import os
import sys
import time

def log_it(keystroke):
	"""High level function that logs keystroke, checks if last keystrokes 
	match a hotsring/trigger, replaces trigger with corresponding Unicode character"""
	global mappings
	global last_strokes
	del last_strokes[0]
	last_strokes.append(keystroke)
	last_strokes_str = ''.join(last_strokes)
	#print("last strokes = " + last_strokes_str) # for debugging
	for trigger in mappings.keys():
		if last_strokes_str.endswith(trigger):
			character = mappings[trigger]
			backspaces = len(trigger)
			#print("replacing " + trigger + " with " + character) # for debugging
			while backspaces > 0:
				keyboard0.press(keyboard.Key.backspace)
				keyboard0.release(keyboard.Key.backspace)
				backspaces -= 1
			os.system('''xclip -o -selection clipboard | xclip -selection secondary''') # save clipboard contents to secondary
			os.system('''printf %s | xclip -selection clipboard''' % character) # feed unicode character to clipboard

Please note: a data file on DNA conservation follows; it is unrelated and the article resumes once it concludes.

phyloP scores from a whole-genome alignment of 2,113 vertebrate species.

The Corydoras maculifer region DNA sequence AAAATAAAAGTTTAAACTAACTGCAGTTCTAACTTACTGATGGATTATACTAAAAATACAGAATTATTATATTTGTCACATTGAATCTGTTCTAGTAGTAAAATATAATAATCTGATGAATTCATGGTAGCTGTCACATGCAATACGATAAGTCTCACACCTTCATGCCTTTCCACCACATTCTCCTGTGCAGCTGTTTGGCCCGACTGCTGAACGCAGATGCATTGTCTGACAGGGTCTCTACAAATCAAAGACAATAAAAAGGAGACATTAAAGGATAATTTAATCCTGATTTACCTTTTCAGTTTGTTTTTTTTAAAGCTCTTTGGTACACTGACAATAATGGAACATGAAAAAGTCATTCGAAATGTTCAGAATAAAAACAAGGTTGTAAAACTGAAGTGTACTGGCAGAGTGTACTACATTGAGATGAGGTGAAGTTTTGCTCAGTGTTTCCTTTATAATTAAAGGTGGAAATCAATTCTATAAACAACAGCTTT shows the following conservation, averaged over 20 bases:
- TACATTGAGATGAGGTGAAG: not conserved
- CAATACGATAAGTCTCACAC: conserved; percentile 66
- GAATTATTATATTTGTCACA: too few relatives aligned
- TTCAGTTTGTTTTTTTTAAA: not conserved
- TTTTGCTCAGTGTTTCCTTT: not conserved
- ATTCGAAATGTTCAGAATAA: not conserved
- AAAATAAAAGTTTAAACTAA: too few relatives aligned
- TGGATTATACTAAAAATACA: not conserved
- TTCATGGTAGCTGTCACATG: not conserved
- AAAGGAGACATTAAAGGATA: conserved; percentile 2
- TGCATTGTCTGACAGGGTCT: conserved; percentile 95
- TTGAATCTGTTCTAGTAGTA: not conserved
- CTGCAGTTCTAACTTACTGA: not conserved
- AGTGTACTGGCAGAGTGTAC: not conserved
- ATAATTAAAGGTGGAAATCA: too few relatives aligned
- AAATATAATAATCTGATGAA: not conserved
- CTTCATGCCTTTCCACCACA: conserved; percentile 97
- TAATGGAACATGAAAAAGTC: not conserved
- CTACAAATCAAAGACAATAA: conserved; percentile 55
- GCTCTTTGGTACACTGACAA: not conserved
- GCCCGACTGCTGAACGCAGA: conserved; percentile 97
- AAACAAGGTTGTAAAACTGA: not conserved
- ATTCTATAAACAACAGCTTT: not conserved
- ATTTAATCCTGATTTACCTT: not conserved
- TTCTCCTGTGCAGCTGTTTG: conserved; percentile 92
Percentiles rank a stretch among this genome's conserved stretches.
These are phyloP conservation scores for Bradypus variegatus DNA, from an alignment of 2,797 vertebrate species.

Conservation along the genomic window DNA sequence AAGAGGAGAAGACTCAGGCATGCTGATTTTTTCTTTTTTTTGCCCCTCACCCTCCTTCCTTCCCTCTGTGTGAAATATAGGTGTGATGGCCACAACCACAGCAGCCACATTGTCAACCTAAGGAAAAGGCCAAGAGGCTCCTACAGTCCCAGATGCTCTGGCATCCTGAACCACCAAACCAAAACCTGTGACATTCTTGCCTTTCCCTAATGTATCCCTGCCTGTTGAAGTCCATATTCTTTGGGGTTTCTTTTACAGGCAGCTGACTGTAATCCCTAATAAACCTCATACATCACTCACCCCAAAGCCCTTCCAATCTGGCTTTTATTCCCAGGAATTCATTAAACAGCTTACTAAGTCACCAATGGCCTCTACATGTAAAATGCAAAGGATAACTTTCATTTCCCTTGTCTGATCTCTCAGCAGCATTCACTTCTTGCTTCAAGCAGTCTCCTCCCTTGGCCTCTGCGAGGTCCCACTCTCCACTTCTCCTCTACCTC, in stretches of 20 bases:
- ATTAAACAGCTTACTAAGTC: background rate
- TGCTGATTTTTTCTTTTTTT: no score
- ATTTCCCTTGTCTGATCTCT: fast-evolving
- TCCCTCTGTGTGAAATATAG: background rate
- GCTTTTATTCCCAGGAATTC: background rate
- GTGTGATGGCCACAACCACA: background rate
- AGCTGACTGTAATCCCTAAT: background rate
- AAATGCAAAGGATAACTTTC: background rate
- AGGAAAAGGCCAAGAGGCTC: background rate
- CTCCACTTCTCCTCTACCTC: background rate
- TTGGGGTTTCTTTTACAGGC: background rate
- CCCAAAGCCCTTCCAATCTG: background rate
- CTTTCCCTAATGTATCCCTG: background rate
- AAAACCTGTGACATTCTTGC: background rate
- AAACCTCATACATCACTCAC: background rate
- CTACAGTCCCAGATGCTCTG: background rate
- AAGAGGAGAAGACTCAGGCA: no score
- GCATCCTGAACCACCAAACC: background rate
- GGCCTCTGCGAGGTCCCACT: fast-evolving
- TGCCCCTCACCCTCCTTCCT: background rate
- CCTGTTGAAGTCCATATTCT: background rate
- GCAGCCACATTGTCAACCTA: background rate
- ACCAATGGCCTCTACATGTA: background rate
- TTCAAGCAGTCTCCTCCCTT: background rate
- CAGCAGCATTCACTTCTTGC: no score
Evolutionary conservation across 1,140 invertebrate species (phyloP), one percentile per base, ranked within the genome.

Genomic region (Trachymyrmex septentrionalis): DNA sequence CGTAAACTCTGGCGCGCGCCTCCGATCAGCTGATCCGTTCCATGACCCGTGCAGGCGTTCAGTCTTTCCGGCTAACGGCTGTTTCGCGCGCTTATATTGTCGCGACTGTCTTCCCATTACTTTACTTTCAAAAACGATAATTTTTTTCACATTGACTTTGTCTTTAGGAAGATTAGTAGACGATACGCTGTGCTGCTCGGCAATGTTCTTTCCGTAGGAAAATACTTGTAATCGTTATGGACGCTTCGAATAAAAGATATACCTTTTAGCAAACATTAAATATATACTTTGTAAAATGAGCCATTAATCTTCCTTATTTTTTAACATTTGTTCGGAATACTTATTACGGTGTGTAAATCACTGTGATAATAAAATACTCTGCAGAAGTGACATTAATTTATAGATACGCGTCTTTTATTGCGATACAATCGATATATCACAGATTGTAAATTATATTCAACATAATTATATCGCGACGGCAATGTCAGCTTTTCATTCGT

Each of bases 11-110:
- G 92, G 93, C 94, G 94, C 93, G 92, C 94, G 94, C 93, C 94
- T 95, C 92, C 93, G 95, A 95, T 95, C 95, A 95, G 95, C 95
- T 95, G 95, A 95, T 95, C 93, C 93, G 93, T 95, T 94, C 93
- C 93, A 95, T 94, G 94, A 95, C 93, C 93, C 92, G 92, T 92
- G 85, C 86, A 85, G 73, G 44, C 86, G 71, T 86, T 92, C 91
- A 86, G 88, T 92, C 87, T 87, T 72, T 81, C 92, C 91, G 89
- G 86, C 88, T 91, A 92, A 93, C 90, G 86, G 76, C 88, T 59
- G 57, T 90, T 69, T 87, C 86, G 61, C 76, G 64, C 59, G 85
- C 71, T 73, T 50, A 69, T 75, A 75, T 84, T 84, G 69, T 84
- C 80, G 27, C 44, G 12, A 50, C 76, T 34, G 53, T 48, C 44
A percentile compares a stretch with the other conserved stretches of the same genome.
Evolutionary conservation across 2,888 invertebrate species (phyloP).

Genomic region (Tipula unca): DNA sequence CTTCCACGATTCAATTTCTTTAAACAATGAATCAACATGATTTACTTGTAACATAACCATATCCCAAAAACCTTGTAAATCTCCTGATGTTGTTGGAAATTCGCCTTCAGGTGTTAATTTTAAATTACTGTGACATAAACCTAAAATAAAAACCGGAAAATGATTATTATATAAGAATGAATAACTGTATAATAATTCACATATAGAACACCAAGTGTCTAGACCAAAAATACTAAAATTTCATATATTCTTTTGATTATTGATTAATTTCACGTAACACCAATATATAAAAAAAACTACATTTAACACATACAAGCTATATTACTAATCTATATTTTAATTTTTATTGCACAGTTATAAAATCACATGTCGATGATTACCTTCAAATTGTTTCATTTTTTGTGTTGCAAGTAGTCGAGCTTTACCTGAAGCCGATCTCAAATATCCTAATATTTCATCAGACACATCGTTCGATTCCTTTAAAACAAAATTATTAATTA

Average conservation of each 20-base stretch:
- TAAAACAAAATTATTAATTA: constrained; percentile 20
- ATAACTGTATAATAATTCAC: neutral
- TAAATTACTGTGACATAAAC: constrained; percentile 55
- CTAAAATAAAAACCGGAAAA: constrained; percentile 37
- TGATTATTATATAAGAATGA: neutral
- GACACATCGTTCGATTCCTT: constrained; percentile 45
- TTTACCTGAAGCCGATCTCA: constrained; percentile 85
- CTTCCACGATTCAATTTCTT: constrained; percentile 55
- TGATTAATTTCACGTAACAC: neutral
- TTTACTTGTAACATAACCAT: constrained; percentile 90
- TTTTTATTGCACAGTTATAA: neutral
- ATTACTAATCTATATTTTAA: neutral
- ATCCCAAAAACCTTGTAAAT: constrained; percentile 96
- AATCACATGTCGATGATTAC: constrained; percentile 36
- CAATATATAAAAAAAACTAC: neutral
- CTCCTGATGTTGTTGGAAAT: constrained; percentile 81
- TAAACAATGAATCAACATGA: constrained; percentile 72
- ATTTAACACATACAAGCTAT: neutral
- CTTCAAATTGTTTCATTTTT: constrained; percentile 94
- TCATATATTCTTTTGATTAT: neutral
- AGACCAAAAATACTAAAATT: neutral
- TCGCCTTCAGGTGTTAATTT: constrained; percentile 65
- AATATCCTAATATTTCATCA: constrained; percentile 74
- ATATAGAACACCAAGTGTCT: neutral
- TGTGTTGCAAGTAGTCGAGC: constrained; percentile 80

keyboard0.press(keyboard.Key.ctrl) # press Ctrl+v to paste from clipboard
			keyboard0.press('v')
			keyboard0.release('v')
			keyboard0.release(keyboard.Key.ctrl)
			time.sleep(0.5) # don't restore clipboard too quickly (some applications, e.g. qterminal, need a moment to react to Ctrl+v)
			os.system('''xclip -o -selection secondary | xclip -selection clipboard''') # restore clipboard contents from secondary

def on_press(key): 
	"""Keylogger runs this function on each keyboard event"""
	global capslock_in_effect
	output = str(key)
	if output == 'Key.caps_lock': # if capslock pressed, toggle capslock state
		capslock_in_effect = not capslock_in_effect
	if not output.startswith('Key'): # pynput calls special keys 'Key.foo'
		output = output[1:-1] # remove quotes around alphanumeric key names